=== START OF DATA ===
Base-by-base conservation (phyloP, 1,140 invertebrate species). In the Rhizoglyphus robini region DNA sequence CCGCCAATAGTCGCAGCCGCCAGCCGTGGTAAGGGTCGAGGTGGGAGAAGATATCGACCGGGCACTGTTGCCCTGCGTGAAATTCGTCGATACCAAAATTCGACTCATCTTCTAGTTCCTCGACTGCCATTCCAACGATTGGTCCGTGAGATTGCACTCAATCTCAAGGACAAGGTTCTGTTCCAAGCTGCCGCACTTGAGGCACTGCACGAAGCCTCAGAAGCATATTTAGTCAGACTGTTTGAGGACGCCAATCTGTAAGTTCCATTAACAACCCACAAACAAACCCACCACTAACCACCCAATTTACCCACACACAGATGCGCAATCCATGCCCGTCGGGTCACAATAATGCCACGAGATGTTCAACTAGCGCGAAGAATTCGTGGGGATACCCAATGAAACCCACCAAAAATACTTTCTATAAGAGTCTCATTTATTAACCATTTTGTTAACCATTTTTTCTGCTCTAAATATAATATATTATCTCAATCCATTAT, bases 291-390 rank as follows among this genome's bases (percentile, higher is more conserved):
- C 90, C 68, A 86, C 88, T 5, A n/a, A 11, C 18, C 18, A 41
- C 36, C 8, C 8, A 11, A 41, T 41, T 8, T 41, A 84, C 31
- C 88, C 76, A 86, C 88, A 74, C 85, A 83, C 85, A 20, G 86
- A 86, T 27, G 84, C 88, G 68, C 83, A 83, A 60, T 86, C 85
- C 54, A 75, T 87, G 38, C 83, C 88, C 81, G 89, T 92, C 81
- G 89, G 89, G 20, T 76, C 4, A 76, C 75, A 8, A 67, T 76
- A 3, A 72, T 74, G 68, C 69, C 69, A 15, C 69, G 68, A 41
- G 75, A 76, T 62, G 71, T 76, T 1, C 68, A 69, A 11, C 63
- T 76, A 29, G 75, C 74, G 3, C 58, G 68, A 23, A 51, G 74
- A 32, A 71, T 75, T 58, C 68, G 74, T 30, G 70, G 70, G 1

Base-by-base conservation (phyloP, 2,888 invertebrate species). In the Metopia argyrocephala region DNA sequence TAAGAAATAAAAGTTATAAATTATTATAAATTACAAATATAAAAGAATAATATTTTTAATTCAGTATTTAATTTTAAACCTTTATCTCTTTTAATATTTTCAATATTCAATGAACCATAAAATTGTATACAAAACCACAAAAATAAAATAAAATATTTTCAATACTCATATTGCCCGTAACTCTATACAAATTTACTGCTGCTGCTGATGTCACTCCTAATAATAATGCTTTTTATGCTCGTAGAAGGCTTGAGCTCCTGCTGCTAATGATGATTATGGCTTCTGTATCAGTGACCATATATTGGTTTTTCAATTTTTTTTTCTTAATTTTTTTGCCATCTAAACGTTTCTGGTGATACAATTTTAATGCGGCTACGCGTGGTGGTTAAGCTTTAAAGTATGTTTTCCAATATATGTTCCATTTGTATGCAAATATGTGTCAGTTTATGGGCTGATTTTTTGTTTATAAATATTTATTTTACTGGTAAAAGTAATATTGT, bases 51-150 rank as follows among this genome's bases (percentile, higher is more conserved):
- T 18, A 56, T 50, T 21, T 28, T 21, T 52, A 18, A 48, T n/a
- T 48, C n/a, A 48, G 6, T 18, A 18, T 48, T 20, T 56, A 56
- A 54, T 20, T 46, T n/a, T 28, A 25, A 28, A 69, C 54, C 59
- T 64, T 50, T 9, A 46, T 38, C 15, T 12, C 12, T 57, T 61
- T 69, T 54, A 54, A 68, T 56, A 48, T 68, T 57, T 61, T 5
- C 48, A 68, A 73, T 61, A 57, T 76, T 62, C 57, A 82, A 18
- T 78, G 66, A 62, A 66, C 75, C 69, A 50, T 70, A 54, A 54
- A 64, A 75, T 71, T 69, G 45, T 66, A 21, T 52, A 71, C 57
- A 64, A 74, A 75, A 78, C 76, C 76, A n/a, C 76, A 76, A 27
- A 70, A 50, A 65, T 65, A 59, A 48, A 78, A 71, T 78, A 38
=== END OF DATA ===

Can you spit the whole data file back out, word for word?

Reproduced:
Base-by-base conservation (phyloP, 1,140 invertebrate species). In the Rhizoglyphus robini region DNA sequence CCGCCAATAGTCGCAGCCGCCAGCCGTGGTAAGGGTCGAGGTGGGAGAAGATATCGACCGGGCACTGTTGCCCTGCGTGAAATTCGTCGATACCAAAATTCGACTCATCTTCTAGTTCCTCGACTGCCATTCCAACGATTGGTCCGTGAGATTGCACTCAATCTCAAGGACAAGGTTCTGTTCCAAGCTGCCGCACTTGAGGCACTGCACGAAGCCTCAGAAGCATATTTAGTCAGACTGTTTGAGGACGCCAATCTGTAAGTTCCATTAACAACCCACAAACAAACCCACCACTAACCACCCAATTTACCCACACACAGATGCGCAATCCATGCCCGTCGGGTCACAATAATGCCACGAGATGTTCAACTAGCGCGAAGAATTCGTGGGGATACCCAATGAAACCCACCAAAAATACTTTCTATAAGAGTCTCATTTATTAACCATTTTGTTAACCATTTTTTCTGCTCTAAATATAATATATTATCTCAATCCATTAT, bases 291-390 rank as follows among this genome's bases (percentile, higher is more conserved):
- C 90, C 68, A 86, C 88, T 5, A n/a, A 11, C 18, C 18, A 41
- C 36, C 8, C 8, A 11, A 41, T 41, T 8, T 41, A 84, C 31
- C 88, C 76, A 86, C 88, A 74, C 85, A 83, C 85, A 20, G 86
- A 86, T 27, G 84, C 88, G 68, C 83, A 83, A 60, T 86, C 85
- C 54, A 75, T 87, G 38, C 83, C 88, C 81, G 89, T 92, C 81
- G 89, G 89, G 20, T 76, C 4, A 76, C 75, A 8, A 67, T 76
- A 3, A 72, T 74, G 68, C 69, C 69, A 15, C 69, G 68, A 41
- G 75, A 76, T 62, G 71, T 76, T 1, C 68, A 69, A 11, C 63
- T 76, A 29, G 75, C 74, G 3, C 58, G 68, A 23, A 51, G 74
- A 32, A 71, T 75, T 58, C 68, G 74, T 30, G 70, G 70, G 1

Base-by-base conservation (phyloP, 2,888 invertebrate species). In the Metopia argyrocephala region DNA sequence TAAGAAATAAAAGTTATAAATTATTATAAATTACAAATATAAAAGAATAATATTTTTAATTCAGTATTTAATTTTAAACCTTTATCTCTTTTAATATTTTCAATATTCAATGAACCATAAAATTGTATACAAAACCACAAAAATAAAATAAAATATTTTCAATACTCATATTGCCCGTAACTCTATACAAATTTACTGCTGCTGCTGATGTCACTCCTAATAATAATGCTTTTTATGCTCGTAGAAGGCTTGAGCTCCTGCTGCTAATGATGATTATGGCTTCTGTATCAGTGACCATATATTGGTTTTTCAATTTTTTTTTCTTAATTTTTTTGCCATCTAAACGTTTCTGGTGATACAATTTTAATGCGGCTACGCGTGGTGGTTAAGCTTTAAAGTATGTTTTCCAATATATGTTCCATTTGTATGCAAATATGTGTCAGTTTATGGGCTGATTTTTTGTTTATAAATATTTATTTTACTGGTAAAAGTAATATTGT, bases 51-150 rank as follows among this genome's bases (percentile, higher is more conserved):
- T 18, A 56, T 50, T 21, T 28, T 21, T 52, A 18, A 48, T n/a
- T 48, C n/a, A 48, G 6, T 18, A 18, T 48, T 20, T 56, A 56
- A 54, T 20, T 46, T n/a, T 28, A 25, A 28, A 69, C 54, C 59
- T 64, T 50, T 9, A 46, T 38, C 15, T 12, C 12, T 57, T 61
- T 69, T 54, A 54, A 68, T 56, A 48, T 68, T 57, T 61, T 5
- C 48, A 68, A 73, T 61, A 57, T 76, T 62, C 57, A 82, A 18
- T 78, G 66, A 62, A 66, C 75, C 69, A 50, T 70, A 54, A 54
- A 64, A 75, T 71, T 69, G 45, T 66, A 21, T 52, A 71, C 57
- A 64, A 74, A 75, A 78, C 76, C 76, A n/a, C 76, A 76, A 27
- A 70, A 50, A 65, T 65, A 59, A 48, A 78, A 71, T 78, A 38